Harvest festivals can be found among all peoples of the world and every religion, but what we call Thanksgiving has its origins in the English Protestant Reformation. Here’s an extended Wikipedia excerpt:
“In the English tradition, days of thanksgiving and special thanksgiving religious services became important during the English Reformation in the reign of Henry VIII and in reaction to the large number of religious holidays on the Catholic calendar. Before 1536 there were 95 Church holidays, plus 52 Sundays, when people were required to attend church and forego work and sometimes pay for expensive celebrations. The 1536 reforms reduced the number of Church holidays to 27, but some Puritans wished to completely eliminate all Church holidays, including Christmas and Easter. The holidays were to be replaced by specially called Days of Fasting or Days of Thanksgiving, in response to events that the Puritans viewed as acts of special providence. Unexpected disasters or threats of judgement from on high called for Days of Fasting. Special blessings, viewed as coming from God, called for Days of Thanksgiving. For example, Days of Fasting were called on account of drought in 1611, floods in 1613, and plagues in 1604 and 1622. Days of Thanksgiving were called following the victory over the Spanish Armada in 1588 and following the deliverance of Queen Anne in 1705. An unusual annual Day of Thanksgiving began in 1606 following the failure of the Gunpowder Plot in 1605 and developed into Guy Fawkes Day.”
Wikipedia goes on to remind us that the American version of Thanksgiving dates back “to a poorly documented [sic; New Englanders, please don’t take umbrage]1621 celebration at Plymouth in present-day Massachusetts. The 1621 Plymouth feast and thanksgiving was prompted by a good harvest.” We’re advised that
“Thanksgiving proclamations were made mostly by church leaders in New England up until 1682, and then by both state and church leaders until after the American Revolution…”
and that “… As President of the United States, George Washington proclaimed the first nation-wide thanksgiving celebration in America marking November 26, 1789, ‘as a day of public thanksgiving and prayer to be observed by acknowledging with grateful hearts the many and signal favours of Almighty God’.” (exactly 225 years ago to this day).
The first American Thanksgiving has been a subject for artists ever since. Here are two examples; one from Jennie Augusta Brownscombe, dated 1914:
For the moment, let’s zero in on the cause of that 1621 celebration: a good harvest, following a particularly bitter winter, which likely caught the Pilgrims by surprise. Europeans largely operated on a latitude theory of climate in those days. Unaware of the role played by the Gulf Stream in moderating European climate, they compared Plymouth’s 420N latitude with the much higher 51.50N latitude of London and erroneously concluded that American winters should be a walk in the park.
As for the good harvest, it was attributed to what today we would call “technology transfer” from the indigenous people of the area to the Pilgrim newcomers. Much was owed to a “technology broker” by the name of Tisquantum, a member of the Patuxent tribe, part of the Wampanoag Confederacy. Tisquantum, or Squanto as he was also known, had shown the Pilgrims how to plant their maize using menhaden as fertilizer, as the natives did. He threw in other agricultural technology transfer as well, also sharing with the Pilgrims native techniques for catching the menhaden and other fish and game.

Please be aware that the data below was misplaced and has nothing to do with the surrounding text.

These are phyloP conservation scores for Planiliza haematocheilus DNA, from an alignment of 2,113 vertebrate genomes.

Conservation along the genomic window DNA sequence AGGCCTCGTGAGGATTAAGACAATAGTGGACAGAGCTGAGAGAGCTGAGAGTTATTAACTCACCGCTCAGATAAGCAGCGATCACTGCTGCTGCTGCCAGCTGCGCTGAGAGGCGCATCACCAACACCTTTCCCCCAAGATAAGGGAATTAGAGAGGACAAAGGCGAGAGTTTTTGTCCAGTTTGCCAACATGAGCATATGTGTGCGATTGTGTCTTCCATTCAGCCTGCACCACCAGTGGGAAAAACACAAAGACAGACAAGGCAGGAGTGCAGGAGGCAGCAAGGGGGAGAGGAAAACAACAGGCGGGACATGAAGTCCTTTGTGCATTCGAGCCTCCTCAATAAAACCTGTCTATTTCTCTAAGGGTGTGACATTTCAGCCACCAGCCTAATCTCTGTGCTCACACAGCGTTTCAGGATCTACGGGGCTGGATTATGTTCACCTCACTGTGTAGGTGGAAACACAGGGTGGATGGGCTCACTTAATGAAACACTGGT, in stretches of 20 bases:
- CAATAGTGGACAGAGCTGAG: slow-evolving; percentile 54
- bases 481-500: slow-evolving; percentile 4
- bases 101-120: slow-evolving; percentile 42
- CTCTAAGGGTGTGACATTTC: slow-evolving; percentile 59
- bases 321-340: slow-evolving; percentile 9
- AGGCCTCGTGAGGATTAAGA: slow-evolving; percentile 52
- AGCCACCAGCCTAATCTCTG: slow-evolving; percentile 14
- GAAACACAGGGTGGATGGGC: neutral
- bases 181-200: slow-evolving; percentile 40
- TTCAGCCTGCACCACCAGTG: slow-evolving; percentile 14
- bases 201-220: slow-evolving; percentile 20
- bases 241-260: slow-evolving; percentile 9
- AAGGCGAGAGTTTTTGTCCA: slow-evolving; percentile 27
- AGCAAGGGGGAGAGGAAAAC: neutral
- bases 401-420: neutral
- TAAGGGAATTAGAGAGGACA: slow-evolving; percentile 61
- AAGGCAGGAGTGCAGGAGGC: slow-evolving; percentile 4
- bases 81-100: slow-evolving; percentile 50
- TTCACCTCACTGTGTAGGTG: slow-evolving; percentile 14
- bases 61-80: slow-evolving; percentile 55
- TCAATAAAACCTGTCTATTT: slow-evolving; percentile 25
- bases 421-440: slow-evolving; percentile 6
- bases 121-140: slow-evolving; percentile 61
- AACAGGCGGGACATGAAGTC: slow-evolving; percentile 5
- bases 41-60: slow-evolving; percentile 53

The plan here at LOTRW in future posts is to take up the topic of technology transfer and its close cousins applied research, development, and research to operations (or R2O). There’s much to say, but one brief note in honor of the day: we’re sometimes reminded by historians and other social scientists that in technological advance and tech transfer there are winners and losers; not everyone benefits equally from all exchanges. And today’s technology brokers of a cynical bent might note that according to some accounts, Tisquantum was accorded a measure of distrust from all sides for his pains, and perhaps even poisoned by the Wampanoag, leading to his death on November 30, 1622.
In the meantime, enjoy Thanksgiving, and as you look around at family and friends and give thanks for the bounty that surrounds you, remember to add a word of gratitude for the centuries of R2O and all those technology brokers who have made possible so much of what you enjoy.
Technology transfer may be defined as the process of transferring skills, knowledge, technologies, methods of manufacturing, samples of manufacturing and facilities among governments or universities and other institutions to ensure that scientific and technological developments are accessible to a wider range of users who can then further develop and exploit the technology into new products, processes, applications, materials or services.
 A Smithsonian article tells us that More than likely Tisquantum was not the name he was given at birth. In that part of the Northeast, tisquantum referred to rage, especially the rage , the world-suffusing spiritual power at the heart of coastal Indians’ religious beliefs. When Tisquantum approached the Pilgrims and identified himself by that sobriquet, it was as if he had stuck out his hand and said, Hello, I’m the Wrath of God.